It is true that the ADA does not extend to airline passengers, however, it does mean that people with disabilities have the right to certain accommodations such as interpreters and TTY technology that might make it safer for disabled travelers to organize their travel.

Passengers with disabilities are entitled to certain accommodations, free of charge under the Air Carrier Access Act (ACAA).

This act states that all domestic and international flights that have the US as the destination or origination point are required to provide necessary accommodations to people with disabilities to ensure safe travel.


Research (2021) found that the infrastructure at some airports, including terminal buildings and related passenger facilities, do not provide equal access to airport services for passengers with different types of disabilities. Limited elevator capacity creates bottlenecks that negatively impact passengers with mobility disabilities in busy terminals. Varying sizes, ages, and state of renovations in airport terminal buildings affect accessibility. Large airports have longer distances to transit between gates than smaller airports and many airports with complex layouts require cognitive and physical efforts to navigate.

Because all airports are different, passengers are unable to plan their trip to ensure their gate is located near accessibility offerings such as technology to assist deaf passengers or construction free walkways for sight-impaired and people with walkers and wheelchairs. Technology and/or trained staff might be available in one terminal, but not another, or only at specified locations such as one or two gates. In many instances, critical information (i.e., flight and boarding status, emergency-response instructions, how to navigate from point to point) is just not available. Blind or low-vision travelers may have difficulty using airports’ information systems that communicate flight information and boarding status, emergency response instructions, and where/how to reach a connecting flight. People with hearing loss may miss crucial information provided over a loudspeaker while a person with cognitive disabilities or low vision may find it difficult to decipher signage that is cluttered, unintuitive or includes low-contrast lettering.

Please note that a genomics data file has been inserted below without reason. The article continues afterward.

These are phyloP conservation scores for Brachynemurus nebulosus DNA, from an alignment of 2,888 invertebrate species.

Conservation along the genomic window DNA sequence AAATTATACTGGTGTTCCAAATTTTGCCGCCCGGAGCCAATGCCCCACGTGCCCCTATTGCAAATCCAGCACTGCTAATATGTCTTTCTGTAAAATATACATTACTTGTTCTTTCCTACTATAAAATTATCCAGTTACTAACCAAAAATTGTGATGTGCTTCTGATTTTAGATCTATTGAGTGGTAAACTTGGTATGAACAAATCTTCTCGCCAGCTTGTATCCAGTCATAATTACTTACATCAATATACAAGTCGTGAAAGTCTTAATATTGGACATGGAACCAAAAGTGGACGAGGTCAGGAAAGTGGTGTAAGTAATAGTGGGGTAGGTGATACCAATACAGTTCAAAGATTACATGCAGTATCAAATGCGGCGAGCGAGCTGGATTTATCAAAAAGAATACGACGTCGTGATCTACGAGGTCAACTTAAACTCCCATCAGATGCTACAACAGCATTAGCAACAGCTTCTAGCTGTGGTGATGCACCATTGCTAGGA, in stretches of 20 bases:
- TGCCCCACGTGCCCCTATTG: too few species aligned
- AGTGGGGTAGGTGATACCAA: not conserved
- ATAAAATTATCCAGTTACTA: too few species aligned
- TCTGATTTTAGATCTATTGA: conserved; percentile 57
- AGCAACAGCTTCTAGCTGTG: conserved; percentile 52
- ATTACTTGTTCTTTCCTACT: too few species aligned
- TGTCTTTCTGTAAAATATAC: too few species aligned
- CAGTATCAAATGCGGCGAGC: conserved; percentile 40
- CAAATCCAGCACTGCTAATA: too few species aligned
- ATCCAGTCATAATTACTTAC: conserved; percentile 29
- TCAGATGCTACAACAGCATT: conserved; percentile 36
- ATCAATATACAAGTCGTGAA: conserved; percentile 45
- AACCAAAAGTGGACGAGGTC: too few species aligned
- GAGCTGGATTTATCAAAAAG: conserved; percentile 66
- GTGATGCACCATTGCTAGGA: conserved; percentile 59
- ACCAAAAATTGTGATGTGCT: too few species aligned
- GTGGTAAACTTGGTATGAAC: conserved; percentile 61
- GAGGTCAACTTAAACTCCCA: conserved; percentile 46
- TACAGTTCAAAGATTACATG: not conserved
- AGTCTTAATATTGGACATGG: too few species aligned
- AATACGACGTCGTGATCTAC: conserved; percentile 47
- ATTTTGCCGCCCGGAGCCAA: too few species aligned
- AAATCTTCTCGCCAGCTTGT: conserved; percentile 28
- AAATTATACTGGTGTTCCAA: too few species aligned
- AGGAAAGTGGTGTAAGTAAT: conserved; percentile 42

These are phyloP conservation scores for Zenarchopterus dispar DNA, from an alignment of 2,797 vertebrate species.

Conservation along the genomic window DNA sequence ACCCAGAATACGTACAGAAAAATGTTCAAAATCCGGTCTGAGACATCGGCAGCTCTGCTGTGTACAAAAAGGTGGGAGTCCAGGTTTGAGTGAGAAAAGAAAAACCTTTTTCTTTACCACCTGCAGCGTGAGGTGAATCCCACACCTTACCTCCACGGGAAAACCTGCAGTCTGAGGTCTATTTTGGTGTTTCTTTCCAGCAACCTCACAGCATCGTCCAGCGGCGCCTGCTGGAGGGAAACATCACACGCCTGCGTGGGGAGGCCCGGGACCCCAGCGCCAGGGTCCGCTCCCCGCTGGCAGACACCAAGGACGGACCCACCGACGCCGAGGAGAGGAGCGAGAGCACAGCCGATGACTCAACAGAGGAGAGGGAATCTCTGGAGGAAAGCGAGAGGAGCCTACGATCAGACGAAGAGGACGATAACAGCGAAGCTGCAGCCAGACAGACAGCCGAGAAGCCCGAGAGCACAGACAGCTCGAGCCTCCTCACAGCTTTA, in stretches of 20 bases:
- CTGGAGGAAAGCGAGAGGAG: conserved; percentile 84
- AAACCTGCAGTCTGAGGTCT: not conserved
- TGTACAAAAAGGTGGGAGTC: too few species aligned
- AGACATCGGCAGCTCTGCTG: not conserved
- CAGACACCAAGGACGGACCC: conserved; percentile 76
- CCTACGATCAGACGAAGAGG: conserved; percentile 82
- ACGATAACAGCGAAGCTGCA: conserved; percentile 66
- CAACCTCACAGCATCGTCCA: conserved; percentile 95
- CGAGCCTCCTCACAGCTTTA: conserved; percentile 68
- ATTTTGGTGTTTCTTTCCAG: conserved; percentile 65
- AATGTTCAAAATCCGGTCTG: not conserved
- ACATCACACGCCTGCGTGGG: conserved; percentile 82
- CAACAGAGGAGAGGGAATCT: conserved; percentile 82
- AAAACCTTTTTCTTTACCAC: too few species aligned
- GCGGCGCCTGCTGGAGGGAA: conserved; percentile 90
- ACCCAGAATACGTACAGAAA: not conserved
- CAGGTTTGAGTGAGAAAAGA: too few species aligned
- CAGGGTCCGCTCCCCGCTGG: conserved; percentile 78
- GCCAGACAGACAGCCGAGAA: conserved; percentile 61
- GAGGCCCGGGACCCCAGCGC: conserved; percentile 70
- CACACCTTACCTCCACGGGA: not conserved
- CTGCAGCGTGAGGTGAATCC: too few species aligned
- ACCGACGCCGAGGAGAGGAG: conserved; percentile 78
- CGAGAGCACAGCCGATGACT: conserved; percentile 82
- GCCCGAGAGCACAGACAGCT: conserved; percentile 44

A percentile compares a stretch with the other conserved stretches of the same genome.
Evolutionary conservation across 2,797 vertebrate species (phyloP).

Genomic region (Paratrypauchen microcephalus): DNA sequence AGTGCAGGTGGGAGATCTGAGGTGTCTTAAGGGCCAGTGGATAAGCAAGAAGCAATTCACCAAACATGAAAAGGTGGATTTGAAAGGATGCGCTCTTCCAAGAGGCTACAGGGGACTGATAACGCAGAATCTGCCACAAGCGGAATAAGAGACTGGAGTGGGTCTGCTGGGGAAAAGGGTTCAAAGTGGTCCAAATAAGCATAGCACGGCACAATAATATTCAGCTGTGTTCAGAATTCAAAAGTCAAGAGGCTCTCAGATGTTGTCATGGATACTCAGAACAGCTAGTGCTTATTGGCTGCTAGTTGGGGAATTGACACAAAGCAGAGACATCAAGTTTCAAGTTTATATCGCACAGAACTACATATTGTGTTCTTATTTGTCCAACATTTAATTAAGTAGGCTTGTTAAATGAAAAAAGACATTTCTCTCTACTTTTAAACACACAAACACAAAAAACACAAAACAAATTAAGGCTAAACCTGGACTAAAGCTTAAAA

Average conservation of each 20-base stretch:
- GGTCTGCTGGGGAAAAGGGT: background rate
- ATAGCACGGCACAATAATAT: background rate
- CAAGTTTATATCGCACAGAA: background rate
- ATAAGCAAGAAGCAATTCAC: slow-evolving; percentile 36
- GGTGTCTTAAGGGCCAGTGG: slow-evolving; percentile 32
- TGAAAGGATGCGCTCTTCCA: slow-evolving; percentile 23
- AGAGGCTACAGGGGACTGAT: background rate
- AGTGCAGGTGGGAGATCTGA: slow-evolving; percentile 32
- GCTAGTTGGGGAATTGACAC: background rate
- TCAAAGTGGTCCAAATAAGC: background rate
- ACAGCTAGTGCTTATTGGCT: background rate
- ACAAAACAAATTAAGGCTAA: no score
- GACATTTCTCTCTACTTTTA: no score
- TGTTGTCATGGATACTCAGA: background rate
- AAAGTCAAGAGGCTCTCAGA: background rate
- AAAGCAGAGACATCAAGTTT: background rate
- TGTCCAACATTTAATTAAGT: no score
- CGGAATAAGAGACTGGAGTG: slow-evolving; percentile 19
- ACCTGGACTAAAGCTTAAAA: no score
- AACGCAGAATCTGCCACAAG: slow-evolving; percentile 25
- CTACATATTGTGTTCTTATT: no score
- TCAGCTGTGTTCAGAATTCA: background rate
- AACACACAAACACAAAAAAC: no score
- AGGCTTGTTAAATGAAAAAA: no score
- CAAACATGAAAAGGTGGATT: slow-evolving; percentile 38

Travelers with impaired mobility spend approximately $58.2 billion annually on travel and consistently take about the same number of trips annually as able-bodied individuals. Six in ten respondents a recent survey experienced extended wait times at the airport before or after their flight because they had to wait for mobility assistance, while 40 percent had their mobility aid lost or damaged during air travel.

Barriers, Blockages

Communication is part and parcel of the airport experience; however, travelers with disabilities that affect their hearing, speaking, reading, writing, and/or understanding, and use different ways to communicate than people who do not have these disabilities are put at a serious disadvantage when they access airports.

1.       Written health promotion messages frequently prevent people with vision impairments from receiving the message because the print is too small and large print versions are not available and Braille or versions for people who use screen readers are not available